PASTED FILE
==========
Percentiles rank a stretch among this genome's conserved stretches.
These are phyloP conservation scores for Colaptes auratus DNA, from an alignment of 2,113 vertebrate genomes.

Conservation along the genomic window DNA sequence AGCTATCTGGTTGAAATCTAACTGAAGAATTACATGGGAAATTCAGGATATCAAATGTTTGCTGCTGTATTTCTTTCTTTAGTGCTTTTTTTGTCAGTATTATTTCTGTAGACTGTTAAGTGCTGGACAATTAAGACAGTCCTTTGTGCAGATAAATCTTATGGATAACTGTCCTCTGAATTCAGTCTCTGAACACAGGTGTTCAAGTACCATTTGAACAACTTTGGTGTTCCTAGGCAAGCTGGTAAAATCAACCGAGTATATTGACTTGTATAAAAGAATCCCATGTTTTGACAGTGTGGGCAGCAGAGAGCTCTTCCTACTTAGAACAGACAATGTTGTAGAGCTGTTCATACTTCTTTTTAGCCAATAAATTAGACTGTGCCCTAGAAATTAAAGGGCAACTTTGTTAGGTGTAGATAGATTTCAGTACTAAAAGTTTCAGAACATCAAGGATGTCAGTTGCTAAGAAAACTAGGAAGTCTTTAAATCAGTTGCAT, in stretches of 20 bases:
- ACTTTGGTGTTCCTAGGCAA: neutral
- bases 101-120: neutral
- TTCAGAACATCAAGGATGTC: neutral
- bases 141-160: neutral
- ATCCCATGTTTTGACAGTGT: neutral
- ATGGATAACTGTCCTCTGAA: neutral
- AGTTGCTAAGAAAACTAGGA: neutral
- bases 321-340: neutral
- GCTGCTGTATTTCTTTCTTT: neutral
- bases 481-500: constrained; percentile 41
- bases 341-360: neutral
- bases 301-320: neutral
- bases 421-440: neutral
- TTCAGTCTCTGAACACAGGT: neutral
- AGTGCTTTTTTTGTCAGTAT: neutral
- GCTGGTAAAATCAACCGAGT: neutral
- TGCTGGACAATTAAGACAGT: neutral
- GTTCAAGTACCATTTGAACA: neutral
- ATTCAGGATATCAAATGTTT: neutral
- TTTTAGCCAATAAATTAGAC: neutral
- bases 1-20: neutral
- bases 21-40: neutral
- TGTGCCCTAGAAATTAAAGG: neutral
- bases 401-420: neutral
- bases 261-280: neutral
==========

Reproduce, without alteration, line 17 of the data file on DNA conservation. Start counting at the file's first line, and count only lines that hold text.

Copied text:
- TTCAGTCTCTGAACACAGGT: neutral